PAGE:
Synchronous detection of multiple myeloma and acute myeloid leukemia in a single patient is a rare coincidence. Treatment of these patients is still unclear, mostly based on acute myeloid leukemia strategies combined with bortezomib.
A 72-year-old male with no medical history was investigated for pancytopenia. On medical examination, he was complicated with a wide and severe skin infection on arm. On examination of bone marrow aspirate, 25% myeloblasts infiltration and additional 10% plasma cells were seen. Acute myeloid leukemia was diagnosed and plasma cell proliferation was attributed to reactive plasmacytosis due to skin infection. However, flowcytometric studies and immunohistochemical examination revealed two different cell populations with 30-40% atypical plasma cells and >20% myeloblasts. Serum M-protein detected by serum electrophoresis test and immunofixation test revealed a monoclonal IgG lambda band. He was diagnosed with concurrent acute myeloid leukemia and multiple myeloma without history of chemotherapy.Management and outcome: The patient was initially treated with bortezomib and dexamethasone for the myeloma. Subsequently, azacitidine was administered subcutaneously for the acute myeloid leukemia treatment. The tru-cut biopsy of the lesion on his arm revealed suppurative inflammatory findings and no malign cells detected. Antibiotherapy was started according to susceptibility. He expired after three months of survival.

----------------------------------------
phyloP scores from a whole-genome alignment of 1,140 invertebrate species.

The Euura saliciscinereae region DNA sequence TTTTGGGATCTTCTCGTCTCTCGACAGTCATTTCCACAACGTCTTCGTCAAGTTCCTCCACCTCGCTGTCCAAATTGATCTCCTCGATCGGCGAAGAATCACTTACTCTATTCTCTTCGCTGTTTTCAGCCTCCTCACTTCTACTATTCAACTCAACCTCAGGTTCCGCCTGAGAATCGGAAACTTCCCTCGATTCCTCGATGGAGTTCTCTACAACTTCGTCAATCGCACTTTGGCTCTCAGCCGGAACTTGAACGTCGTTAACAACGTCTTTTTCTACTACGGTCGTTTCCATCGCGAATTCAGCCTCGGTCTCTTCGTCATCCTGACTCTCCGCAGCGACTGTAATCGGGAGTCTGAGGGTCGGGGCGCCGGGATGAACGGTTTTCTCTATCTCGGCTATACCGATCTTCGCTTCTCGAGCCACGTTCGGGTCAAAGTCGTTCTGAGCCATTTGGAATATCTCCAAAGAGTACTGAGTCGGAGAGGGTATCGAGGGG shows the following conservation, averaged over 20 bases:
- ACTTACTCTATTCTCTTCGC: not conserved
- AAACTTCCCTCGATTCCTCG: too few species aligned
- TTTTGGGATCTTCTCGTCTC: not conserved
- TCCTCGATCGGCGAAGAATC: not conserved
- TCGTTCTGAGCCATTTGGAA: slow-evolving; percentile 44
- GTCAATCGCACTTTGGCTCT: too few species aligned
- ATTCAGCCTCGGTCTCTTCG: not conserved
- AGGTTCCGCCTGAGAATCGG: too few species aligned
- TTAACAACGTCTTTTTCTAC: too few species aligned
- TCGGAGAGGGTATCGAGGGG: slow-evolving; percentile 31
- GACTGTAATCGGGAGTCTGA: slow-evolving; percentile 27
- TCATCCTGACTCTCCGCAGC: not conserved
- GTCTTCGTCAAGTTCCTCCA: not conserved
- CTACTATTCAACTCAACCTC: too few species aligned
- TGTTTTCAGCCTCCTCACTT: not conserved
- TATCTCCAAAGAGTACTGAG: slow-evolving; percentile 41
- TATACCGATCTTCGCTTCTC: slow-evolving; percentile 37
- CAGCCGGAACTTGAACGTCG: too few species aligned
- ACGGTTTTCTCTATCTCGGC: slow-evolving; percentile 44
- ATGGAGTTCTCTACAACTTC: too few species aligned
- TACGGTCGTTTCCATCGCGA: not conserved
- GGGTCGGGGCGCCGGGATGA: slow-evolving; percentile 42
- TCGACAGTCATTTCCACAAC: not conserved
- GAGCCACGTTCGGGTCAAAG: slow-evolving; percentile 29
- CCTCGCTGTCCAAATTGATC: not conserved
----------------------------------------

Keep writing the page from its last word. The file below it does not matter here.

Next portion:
The synchronous occurrence of these two different clonal hematological malignancies is rare in hematology practice. Patient-based prospective studies and case series are needed to guide diagnosis and treatment strategies. Furthermore, this report highlights the importance of ruling out reactive plasmacytosis in patients with hematological malignancy who developed severe infections.